An Oregon state court has invalidated a local ban on cultivating genetically modified organisms (GMOs), holding that the ordinance contradicts state law preventing local anti-GMO rules. White v. Josephine Cnty., No. 15-23592 (Ore. Cir. Ct., Josephine Cnty., order entered May 16, 2016). The plaintiff challenged the law after he rented land within Josephine County then learned he could not grow his crops there under a May 2014 ordinance prohibiting GMO-crop cultivation.

Intervenors in the case challenged the standing of the plaintiff, who described himself as a GMO sugar-beet farmer. According to the court, the intervenors argued that “the plaintiffs are posing as GMO farmers so that large chemical companies through them can attack the local ordinance.” The court disagreed, finding ample evidence to grant the plaintiff standing.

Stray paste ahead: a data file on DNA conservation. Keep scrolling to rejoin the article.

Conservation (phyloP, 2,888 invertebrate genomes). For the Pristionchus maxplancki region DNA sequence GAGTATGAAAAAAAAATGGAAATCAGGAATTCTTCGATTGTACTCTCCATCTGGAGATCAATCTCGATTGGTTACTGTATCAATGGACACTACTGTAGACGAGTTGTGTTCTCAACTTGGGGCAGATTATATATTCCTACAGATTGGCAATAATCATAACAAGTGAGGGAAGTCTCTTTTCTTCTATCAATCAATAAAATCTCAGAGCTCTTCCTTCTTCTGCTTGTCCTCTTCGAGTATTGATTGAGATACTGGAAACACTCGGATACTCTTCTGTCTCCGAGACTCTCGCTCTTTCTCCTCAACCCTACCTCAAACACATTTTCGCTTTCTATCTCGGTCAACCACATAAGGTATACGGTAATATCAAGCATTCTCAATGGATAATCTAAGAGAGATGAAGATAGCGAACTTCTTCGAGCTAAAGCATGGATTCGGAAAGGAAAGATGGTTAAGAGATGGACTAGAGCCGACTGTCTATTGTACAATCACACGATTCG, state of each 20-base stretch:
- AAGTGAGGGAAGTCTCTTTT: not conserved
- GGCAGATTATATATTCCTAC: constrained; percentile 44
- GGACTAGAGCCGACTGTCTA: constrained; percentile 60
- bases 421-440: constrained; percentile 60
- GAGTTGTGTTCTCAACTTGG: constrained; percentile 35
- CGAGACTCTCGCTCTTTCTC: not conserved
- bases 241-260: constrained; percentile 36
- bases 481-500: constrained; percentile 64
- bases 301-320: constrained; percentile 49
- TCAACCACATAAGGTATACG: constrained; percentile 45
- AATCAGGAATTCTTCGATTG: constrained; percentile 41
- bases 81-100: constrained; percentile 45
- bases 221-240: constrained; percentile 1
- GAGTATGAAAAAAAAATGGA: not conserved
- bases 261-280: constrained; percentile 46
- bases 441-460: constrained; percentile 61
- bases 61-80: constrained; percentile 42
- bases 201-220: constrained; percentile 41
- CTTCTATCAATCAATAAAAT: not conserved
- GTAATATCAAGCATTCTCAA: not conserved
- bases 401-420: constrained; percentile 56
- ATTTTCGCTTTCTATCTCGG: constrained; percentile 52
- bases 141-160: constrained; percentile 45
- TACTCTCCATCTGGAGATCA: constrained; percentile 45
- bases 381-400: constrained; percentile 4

Turning to the content of the ordinance, the court held that the state statute preempted the local law. “[T]he conflict could not be more clear that the County’s GMO ordinance and [the state law] are incompatible,” the court found. “The state law says that the localities may not legislate in this area, and the voters of Josephine County have attempted to legislate in the exact same area. It is impossible to read the two enactments in harmony; so that the local ordinance must give way.”